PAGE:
Global rates of glaucoma surgery

  • Kaweh MansouriEmail author
  • Felipe A. Medeiros
  • Robert N. Weinreb



To estimate global rates of glaucoma surgery.


National glaucoma and national ophthalmology societies were contacted to obtain rates of glaucoma surgery for the preceding 5 years. In countries without a professional society, leading ophthalmologists or non-governmental organizations (NGO) were approached. When available, published literature was used for the estimates. Three levels of evidence were assigned: published data from central government or insurance registries (level I), estimates provided by a national professional society based on survey of members (level II), and estimates based on data from individual glaucoma surgeons (level III). Glaucoma surgical rate (GSR) was defined as the annual number of total glaucoma surgeries performed per million population. Linear regression analysis was performed between GSR and the following parameters: population per ophthalmologist, per capita gross domestic product (GDP), and per capita health expenditures.


Seventy-three glaucoma societies, 35 ophthalmology societies, as well as six NGOs and 37 leading ophthalmologists (11 other countries) were contacted. Data were obtained from 38 countries (10 level I, 23 level II, and 5 lev el III) with a total population of 1.723 billion. The average GSR was 139.2 ± 113.1 (range, 2.9–500.0). There was a positive correlation between GSR and GDP (r2 = 0.309, P = 0.0004) and GSR and the number of ophthalmologists (r2 = 0.476, P < 0.0001).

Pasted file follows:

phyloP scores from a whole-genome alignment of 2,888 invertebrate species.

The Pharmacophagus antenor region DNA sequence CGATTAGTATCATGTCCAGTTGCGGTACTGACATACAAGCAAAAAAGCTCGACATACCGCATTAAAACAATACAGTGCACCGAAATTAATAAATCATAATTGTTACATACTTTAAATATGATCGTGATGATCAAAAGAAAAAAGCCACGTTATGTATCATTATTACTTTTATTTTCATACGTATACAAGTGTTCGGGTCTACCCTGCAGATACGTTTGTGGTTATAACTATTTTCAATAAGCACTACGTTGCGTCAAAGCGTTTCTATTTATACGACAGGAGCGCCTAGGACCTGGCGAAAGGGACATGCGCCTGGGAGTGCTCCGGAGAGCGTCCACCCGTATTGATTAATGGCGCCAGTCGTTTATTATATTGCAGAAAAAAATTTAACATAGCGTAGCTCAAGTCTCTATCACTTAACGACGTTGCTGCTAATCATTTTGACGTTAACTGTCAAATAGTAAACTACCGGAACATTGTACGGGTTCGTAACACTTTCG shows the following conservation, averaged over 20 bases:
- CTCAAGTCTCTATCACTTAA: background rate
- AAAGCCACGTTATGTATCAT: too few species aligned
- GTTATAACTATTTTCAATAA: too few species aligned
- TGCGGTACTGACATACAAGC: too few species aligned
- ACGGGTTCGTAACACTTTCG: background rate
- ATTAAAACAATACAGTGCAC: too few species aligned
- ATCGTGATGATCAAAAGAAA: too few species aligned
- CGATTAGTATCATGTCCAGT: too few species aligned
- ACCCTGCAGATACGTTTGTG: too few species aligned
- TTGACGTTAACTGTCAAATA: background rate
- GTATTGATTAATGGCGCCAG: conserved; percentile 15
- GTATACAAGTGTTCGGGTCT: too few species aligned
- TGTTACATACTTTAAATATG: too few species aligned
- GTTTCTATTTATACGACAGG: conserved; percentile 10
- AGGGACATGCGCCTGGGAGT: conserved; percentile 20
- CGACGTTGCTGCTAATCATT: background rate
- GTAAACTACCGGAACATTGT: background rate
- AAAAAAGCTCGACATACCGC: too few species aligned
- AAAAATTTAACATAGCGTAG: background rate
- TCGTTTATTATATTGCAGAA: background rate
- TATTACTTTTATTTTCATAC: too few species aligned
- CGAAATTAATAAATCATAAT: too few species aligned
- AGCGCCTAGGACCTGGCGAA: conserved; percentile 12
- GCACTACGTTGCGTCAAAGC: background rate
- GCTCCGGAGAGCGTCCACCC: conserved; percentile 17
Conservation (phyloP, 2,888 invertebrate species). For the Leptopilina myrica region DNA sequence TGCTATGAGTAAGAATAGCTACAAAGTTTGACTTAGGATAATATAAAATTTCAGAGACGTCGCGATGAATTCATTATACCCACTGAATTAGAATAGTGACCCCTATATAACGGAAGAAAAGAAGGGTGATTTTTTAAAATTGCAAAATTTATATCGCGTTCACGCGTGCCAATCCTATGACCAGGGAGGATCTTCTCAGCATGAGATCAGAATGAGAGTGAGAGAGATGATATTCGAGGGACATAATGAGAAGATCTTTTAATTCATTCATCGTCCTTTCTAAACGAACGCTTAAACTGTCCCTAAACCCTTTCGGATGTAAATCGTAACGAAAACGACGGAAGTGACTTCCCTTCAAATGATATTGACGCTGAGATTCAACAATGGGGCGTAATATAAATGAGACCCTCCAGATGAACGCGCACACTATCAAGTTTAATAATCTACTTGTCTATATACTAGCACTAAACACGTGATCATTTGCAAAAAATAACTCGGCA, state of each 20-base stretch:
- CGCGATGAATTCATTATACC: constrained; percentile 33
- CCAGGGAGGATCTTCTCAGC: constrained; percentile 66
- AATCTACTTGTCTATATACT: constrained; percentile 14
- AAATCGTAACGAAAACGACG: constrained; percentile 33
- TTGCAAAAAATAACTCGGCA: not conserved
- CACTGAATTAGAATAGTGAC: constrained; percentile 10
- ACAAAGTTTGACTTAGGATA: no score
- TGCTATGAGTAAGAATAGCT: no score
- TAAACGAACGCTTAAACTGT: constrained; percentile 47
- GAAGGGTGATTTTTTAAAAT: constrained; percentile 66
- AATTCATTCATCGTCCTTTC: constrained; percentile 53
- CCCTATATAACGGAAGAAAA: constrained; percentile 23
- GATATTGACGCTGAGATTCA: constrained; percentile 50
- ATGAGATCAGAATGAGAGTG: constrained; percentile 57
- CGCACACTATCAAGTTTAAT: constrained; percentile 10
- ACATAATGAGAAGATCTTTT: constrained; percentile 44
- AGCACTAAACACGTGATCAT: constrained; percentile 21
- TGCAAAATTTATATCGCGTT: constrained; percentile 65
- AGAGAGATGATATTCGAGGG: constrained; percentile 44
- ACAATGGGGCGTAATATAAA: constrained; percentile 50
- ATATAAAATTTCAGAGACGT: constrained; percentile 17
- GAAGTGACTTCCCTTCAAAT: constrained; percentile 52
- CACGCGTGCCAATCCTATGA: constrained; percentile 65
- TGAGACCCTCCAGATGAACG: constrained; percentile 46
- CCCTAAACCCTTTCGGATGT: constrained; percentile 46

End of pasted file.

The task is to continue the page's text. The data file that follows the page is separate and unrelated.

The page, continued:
There is a paucity of data on rates of glaucoma surgery, particularly from developing countries. The new metric GSR may be useful for the allocation of healthcare resources, as well as for planning and monitoring public health interventions in glaucoma.


Glaucoma Glaucoma surgical rate Epidemiology Filtering surgery 



We acknowledge the gracious efforts of numerous national glaucoma and ophthalmological societies as well as individuals in collection of the data presented in this survey. Also, supported in part by Research to Prevent Blindness, New York, NY.

Financial disclosures

K Mansouri, research and financial support from Sensimed AG; FA Medeiros, research and financial support from Carl Zeiss Meditec, Inc., Pfizer, Inc. Reichert, Inc., Depew, NY, USA; RN Weinreb, research and financial support from Carl Zeiss Meditec, Inc., Dublin, CA, USA; Heidelberg Engineering, GmbH, Heidelberg, Germany; Optovue, Inc., Fremont, CA, USA; Topcon Medical Systems, Inc., Livermore, CA, USA; Nidek, Aichi, Japan.

Financial support

This study was supported by a grant from the Velux Foundation, Zürich, Switzerland (KM).


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Copyright information

© Springer-Verlag Berlin Heidelberg 2013

Authors and Affiliations

  • Kaweh Mansouri
    • 1
    • 2
    • 3
    Email author
  • Felipe A. Medeiros
    • 1
  • Robert N. Weinreb
    • 1
  1. 1.Hamilton Glaucoma Center and the Shiley Eye Center, Department of OphthalmologyUniversity of California, San DiegoLa JollaUSA
  2. 2.Glaucoma sector, Department of OphthalmologyGeneva University HospitalsGenevaSwitzerland
  3. 3.Hamilton Glaucoma Center, Department of OphthalmologyUniversity of California, San DiegoLa JollaUSA

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